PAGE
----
Volume 27, Number 1

A Smart Dog Isn’t Afraid To Learn New Tricks

Fred Schepartz

At age 54, 27 years at the same job, 30 years after graduating with a journalism degree from the University of Wisconsin-Madison, I went back to school.

I had been thinking about this new path for the last couple years, so now here I am, in the paralegal program at Madison Area Technical College, learning side-by-side with people less than half my age, though I am pretty certain I am not the only 50-something-year-old in my classes.

I do laugh at myself every time I sling my backpack over my shoulder and try to blend in with all the kids humping their way from the parking lot to the main campus building.

Not taking this course of action would have been easy. I work at a worker-owned-and-operated cooperative cab company. I get paid reasonably well. I get good health coverage. But maybe it’s time for a change; maybe I want to do something more.

During the summer and fall of 2013, I watched the role that lawyers played during the crackdown of the Solidarity Sing-Along, at the Wisconsin Capitol. More than 100 people were arrested for doing nothing more than singing protest songs. Singers were dragged away in handcuffs. Singers were assaulted and roughed up. Journalists and labor leaders were among the arrested.

The legal community stepped up. Lawyers worked pro bono. The ACLU stepped in. The community held fundraisers.

In the end, there was a compromise, which frankly pissed off a lot of people. Myself, I’m not crazy about it. I think we could’ve won in court, but at least the arrests and the violence stopped.

In the end, all the tickets were dismissed.

We won.

And the way things have been in Wisconsin these last five years, that’s no small thing.

Watching the role that lawyers played inspired me to take this step, to become a paralegal. My cautious, job-interview statement on my motivation to go back to school is to say that I have an interest in advocacy and activism.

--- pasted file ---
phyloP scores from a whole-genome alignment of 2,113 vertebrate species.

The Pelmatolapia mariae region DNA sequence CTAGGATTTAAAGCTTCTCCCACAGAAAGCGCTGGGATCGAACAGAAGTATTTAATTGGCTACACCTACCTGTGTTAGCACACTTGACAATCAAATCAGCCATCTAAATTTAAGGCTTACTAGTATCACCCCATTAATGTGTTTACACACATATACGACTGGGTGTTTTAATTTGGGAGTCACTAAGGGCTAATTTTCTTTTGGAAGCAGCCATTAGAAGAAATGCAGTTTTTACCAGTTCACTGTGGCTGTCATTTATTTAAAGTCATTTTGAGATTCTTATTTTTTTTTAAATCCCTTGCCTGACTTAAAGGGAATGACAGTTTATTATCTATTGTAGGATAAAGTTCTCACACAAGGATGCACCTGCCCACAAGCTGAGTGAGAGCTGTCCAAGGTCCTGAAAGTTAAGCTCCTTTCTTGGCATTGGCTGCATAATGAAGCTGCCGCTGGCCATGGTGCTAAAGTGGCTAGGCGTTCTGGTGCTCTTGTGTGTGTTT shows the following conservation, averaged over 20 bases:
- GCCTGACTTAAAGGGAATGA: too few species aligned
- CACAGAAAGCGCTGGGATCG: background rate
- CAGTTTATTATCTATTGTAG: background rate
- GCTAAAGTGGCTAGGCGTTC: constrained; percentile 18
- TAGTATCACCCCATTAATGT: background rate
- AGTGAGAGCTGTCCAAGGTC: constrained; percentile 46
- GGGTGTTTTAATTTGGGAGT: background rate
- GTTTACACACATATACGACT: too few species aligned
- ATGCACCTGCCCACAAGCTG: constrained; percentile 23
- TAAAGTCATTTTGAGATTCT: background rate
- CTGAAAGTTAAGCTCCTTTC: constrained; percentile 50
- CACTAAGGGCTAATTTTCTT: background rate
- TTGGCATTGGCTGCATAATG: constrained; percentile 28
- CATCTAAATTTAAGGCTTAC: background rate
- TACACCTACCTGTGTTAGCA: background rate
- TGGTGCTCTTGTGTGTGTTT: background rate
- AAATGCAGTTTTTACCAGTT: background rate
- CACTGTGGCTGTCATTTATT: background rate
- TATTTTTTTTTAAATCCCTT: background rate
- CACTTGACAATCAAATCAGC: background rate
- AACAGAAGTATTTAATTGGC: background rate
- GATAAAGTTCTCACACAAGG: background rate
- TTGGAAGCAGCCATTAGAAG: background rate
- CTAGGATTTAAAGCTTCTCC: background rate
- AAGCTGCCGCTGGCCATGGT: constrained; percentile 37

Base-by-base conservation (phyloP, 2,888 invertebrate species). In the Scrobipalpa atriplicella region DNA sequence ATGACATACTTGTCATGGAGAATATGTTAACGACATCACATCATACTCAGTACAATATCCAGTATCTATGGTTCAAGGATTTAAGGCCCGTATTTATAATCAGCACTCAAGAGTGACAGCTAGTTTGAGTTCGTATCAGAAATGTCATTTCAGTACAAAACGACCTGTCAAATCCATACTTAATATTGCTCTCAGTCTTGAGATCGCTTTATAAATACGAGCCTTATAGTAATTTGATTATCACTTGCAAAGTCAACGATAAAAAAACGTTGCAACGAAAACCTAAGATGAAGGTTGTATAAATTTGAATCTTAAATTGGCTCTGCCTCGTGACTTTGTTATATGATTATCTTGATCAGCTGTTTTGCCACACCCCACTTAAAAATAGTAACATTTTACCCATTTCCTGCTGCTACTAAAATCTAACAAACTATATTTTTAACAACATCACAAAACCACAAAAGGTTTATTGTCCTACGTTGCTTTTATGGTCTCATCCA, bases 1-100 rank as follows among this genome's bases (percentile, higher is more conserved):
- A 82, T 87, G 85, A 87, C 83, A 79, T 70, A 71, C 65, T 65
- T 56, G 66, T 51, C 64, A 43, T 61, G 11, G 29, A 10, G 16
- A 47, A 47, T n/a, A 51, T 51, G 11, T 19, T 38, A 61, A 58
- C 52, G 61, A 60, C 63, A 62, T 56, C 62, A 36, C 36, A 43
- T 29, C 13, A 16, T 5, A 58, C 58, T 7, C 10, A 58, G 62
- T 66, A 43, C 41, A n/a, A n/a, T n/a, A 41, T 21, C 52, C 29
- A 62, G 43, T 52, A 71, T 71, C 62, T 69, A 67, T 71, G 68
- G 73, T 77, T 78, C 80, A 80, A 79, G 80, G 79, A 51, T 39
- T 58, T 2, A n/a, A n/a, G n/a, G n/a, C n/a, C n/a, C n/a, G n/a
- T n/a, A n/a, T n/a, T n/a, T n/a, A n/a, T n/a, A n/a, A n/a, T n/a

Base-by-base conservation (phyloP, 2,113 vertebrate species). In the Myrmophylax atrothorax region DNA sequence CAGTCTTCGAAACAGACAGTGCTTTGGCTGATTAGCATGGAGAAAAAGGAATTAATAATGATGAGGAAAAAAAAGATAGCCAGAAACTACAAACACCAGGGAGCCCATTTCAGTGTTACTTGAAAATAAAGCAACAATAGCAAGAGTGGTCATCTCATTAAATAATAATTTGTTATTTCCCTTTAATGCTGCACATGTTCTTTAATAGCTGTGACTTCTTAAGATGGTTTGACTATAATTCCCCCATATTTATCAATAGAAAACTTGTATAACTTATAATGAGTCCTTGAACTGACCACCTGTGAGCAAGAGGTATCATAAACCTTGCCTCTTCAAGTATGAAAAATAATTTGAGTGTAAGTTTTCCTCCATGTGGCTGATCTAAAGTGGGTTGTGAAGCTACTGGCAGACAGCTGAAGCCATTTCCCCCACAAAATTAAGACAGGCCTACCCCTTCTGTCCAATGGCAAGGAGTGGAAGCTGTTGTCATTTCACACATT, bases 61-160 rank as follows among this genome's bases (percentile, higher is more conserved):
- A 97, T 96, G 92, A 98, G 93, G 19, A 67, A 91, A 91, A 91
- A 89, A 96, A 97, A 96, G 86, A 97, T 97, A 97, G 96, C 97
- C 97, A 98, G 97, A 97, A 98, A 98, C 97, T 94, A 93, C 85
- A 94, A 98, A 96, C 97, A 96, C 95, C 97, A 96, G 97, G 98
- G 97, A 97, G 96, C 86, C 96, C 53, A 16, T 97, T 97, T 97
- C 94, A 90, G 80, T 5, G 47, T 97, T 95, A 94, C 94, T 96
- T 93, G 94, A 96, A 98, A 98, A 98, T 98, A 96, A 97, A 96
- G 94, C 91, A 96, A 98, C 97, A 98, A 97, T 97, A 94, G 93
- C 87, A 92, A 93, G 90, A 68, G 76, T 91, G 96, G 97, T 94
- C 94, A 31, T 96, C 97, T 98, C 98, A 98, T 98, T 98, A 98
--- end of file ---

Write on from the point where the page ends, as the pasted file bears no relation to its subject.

Or in other words, I want a bigger and better stick with which to fight the man.

I see myself working in civil rights. Or labor law. Or environment law. I want to learn about contracts and intellectual property so I can help artists and musicians, and what the hell, excellent homebrewers who want to open craft breweries. I especially see being a paralegal as a way to help the worker’s cooperative movement.

And there’s elective courses in the curriculum that cover all of these things.

Our job does not have to be our life. We do not have to find our identity in our jobs.

But a job can be more than a job; it can be a calling. It can be one’s personal-is-the-political way to try to make the world at least a little bit of a better place. It does not have to be just a punching of the time clock.

Education is the key.

When I started looking into the MATC paralegal program, I was pleasantly surprised to discover that there was the usual two-year associate degree program, but also there was a one-year, post-baccalaureate degree that consisted of only law courses.

That seemed workable.

My previous education pays yet another dividend and a rather tangible one at that.

So far, I have to say I’m pretty impressed with the education at our local tech school. The classes are small. The teachers possess great practical knowledge. And they really care. In general, the place is geared toward getting their students jobs.

To be honest, when I walked into the main campus building the first time, my first thought was, well, this is nice and all brand new, but it ain’t exactly Bascom Hall.

No, it is not, but MATC serves a crucial purpose and is a great resource for the whole community.

I have a co-worker who is struggling to make ends meet. She finds it increasingly difficult to cope with the physical demands of the job. She is intelligent but has never been to college and holds a GED.

MATC could be very helpful to her. They offer free career counseling as well as numerous scholarships that could help her. She probably would be eligible for a good amount of federal and state financial aid. She could find a new path, and it probably wouldn’t cost her much.

It’s all about taking the step. Taking that first step.

The journey of a thousand miles starts with the first step.

There are always possibilities. It would be easy for me to just keep doing the same thing, but I took the plunge.

Change is difficult, and it can be pretty scary, but with a little bit of courage, we can do amazing things. All it takes is desire and hard work.

And all it takes is a vision for a better world as seen through a window and a mirror.